The Latest: Governor reopens talks on utility liability - InfoNews

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The Latest: Governor reopens talks on utility liability

April 12, 2019 - 1:59 PM

SACRAMENTO, Calif. - The Latest on California Gov. Gavin Newsom's wildfire report (all times local):

2 p.m.:

Gov. Gavin Newsom is reopening the conversation on California's strict law that makes utilities pay for wildfire damage caused by their equipment, regardless of whether they're found at fault.

It's a controversial proposal that has failed to gain traction in the past.

Newsom broached the idea Friday as he released a report on wildfires from a "strike team" of experts.

He challenged lawmakers to put wildfire bills on his desk within 90 days.

Newsom and lawmakers are looking for a way to keep the utilities financially stable without leaving wildfire victims and ratepayers on the hook for billions of dollars in damages.

But any plan would also have to avoid being seen as a bailout for Pacific Gas & Electric Corp., which has often been slow to address problems and recently filed for bankruptcy.

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1:30 p.m.

California Gov. Gavin Newsom says he'll do whatever is necessary to hold Pacific Gas & Electric Corp. accountable for manipulating and misleading the state and its customers.

Newsom's harsh words come as the utility is working its way through a Chapter 11 bankruptcy proceeding.

He said Friday the state could try to break up PG&E or reorganize it as a new company as he presented a report calling for changes to how California handles utilities amid growing wildfire threats.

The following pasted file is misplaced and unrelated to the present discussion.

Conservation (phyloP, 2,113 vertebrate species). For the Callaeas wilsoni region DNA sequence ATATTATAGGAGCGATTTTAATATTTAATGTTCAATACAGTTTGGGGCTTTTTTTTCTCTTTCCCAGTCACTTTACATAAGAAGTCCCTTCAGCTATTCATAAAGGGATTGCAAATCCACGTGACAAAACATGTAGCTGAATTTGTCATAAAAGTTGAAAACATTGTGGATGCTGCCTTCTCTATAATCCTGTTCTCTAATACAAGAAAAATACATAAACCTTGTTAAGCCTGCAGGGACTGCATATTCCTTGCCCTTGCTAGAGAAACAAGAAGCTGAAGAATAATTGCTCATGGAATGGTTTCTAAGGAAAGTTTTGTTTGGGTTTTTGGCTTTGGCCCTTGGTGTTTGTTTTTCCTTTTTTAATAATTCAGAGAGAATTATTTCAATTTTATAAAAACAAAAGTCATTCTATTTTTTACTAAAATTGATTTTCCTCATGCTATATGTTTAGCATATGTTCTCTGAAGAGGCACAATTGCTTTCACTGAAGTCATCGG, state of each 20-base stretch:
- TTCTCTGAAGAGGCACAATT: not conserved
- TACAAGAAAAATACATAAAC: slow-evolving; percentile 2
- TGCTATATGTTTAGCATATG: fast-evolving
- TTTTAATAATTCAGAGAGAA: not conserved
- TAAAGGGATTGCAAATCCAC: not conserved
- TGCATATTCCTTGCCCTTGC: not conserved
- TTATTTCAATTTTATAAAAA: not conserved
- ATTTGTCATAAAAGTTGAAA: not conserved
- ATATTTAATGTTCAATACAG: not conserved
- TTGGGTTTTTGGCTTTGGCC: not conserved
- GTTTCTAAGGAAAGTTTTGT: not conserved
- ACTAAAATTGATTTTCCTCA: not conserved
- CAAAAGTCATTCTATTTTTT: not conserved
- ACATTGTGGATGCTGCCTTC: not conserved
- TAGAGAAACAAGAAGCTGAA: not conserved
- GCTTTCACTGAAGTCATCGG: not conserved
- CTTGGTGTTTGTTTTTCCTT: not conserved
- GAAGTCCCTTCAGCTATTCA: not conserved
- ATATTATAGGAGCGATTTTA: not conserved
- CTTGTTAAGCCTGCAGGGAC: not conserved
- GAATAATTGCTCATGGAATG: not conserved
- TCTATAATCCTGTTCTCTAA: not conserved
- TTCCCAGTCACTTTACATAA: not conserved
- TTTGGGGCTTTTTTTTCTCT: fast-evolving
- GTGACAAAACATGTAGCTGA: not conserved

He says the utility has failed to prioritize safety even as its equipment has killed people. He expressed skepticism about whether PG&E's new chief executive will follow through on safety commitments.

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12:30 p.m.

California Gov. Gavin Newsom says he wants the Legislature to pass new wildfire legislation within 90 days.

Newsom made the challenge Friday as he presented a list of ideas to help California's utilities afloat while keeping power costs low.

His report comes after Pacific Gas & Electric Corp. filed for bankruptcy as it faces potentially billions of dollars in liability costs.

Newsom says he wants lawmakers to have a serious discussion about changing the liability standard that makes utilities pay for damage caused by their equipment even if they aren't found negligent.

Lawmakers considered a similar proposal last year. But Newsom says the process wasn't deliberative enough.

Senate President Pro Tem Toni Atkins says her priorities are protecting customers and fire victims and ensuring Californians have reliable electric service.

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11:10 a.m.

Gov. Gavin Newsom has released a report aimed at addressing a host of wildfire problems.

The 58-page report explores how California can keep its investor-owned utilities financially stable while ensuring customers get safe and affordable power.

The recommendations include the creation of a state-run power purchasing entity, changing the standards that make utilities pay for wildfire damages and discouraging new housing in areas at high-risk of wildfire.

But the report largely fails to take concrete positions on which actions the state should pursue.

California has suffered two of its deadliest and most destructive wildfire seasons in recent years and lawmakers have struggled with how to distribute the costs.

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12:01 a.m.

Gov. Gavin Newsom is preparing to release a report aimed at addressing a host of wildfire-related problems.

That includes how to maintain a safe, affordable electricity supply in the wake of Pacific Gas & Electric Corp.'s bankruptcy and the growing cost of wildfires.

The report planned for release Friday is the work of a "strike team" Newsom created in his February State of the State address.

California has suffered two of its deadliest and most destructive wildfire seasons in recent years and lawmakers have struggled with how to distribute the costs.

Newsom has hired the law and investment firms O'Melveny and Myers and Guggenheim Securities to provide expertise. Contracts obtained through the California Public Records Office show the state is paying the firms a combined $6 million over six months.

News from © The Associated Press, 2019
The Associated Press

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